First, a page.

Individual and mixed herbal extracts, as well as plant spices, are widely used in the preparation of muscle foods to enhance the organoleptic attributes. Abundantly rich in phenolic compounds, many of the phytochemical extracts have been shown to possess strong radical-scavenging and metal ion–binding properties and hence exert antioxidant activity in meat products. Because of their antiradical nature, phenolic acids and flavonoids, such as tea catechins, caffeic acid, chlorogenic acid, and mixed polyphenols derived from rosemary, licorice, and other herbal materials, are capable of inhibiting the formation of harmful secondary products from oxidized lipids and proteins. The inactivation of carcinogenic compounds produced in some nitrite-cured and high temperature–processed meats (e.g., nitrosamines and aromatic amines) by phytophenols has also been demonstrated in recent studies. Here, I describe the application of phytochemical-rich food ingredients in prepared meat and discuss the mechanisms by which plant-derived phenolic antioxidants mitigate toxicant and mutagen production in muscle foods.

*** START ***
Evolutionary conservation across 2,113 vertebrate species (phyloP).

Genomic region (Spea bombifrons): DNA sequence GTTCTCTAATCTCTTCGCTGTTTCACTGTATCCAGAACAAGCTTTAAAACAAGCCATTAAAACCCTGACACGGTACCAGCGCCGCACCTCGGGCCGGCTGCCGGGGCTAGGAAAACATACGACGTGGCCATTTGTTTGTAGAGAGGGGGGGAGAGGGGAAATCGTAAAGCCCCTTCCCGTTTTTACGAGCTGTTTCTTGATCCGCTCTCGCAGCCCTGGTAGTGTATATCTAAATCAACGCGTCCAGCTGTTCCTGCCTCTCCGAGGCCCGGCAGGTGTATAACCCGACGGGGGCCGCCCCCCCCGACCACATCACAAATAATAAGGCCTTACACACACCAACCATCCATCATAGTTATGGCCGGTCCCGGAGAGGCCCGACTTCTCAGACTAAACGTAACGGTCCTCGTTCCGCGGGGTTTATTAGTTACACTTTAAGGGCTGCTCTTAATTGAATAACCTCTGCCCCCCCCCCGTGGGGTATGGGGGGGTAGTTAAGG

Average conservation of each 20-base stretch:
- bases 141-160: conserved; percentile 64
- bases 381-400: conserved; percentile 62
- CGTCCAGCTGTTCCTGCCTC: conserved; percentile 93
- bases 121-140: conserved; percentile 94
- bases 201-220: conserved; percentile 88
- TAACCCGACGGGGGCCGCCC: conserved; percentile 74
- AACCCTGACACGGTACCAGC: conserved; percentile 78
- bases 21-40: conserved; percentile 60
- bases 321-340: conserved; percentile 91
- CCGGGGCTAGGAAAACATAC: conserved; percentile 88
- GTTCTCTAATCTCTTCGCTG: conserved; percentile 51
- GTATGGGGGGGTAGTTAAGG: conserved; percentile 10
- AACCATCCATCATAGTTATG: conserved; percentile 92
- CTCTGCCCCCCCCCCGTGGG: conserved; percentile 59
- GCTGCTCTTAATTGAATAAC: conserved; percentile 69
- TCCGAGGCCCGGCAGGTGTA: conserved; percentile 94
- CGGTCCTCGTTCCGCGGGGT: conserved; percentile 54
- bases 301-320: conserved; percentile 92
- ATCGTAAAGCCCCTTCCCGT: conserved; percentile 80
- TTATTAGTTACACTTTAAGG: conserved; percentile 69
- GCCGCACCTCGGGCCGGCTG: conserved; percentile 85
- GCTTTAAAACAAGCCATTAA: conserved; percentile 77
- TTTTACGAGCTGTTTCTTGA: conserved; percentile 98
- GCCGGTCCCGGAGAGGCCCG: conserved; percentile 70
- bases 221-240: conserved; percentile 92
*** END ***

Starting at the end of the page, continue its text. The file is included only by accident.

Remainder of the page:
|Number of pages||10|
|Journal||Annals of the New York Academy of Sciences|
|State||Published - Jun 2017|
Bibliographical noteFunding Information:
The funding support from the U.S. Department of Agriculture, National Institute of Food and Agriculture (Hatch Project 1005724) is acknowledged. Approved for publication as journal article number 17-07-013 by the Director of the Kentucky Agricultural Experiment Station.
© 2017 New York Academy of Sciences.
- free radicals
- meat processing
- phenolic compounds
ASJC Scopus subject areas
- Neuroscience (all)
- Biochemistry, Genetics and Molecular Biology (all)
- History and Philosophy of Science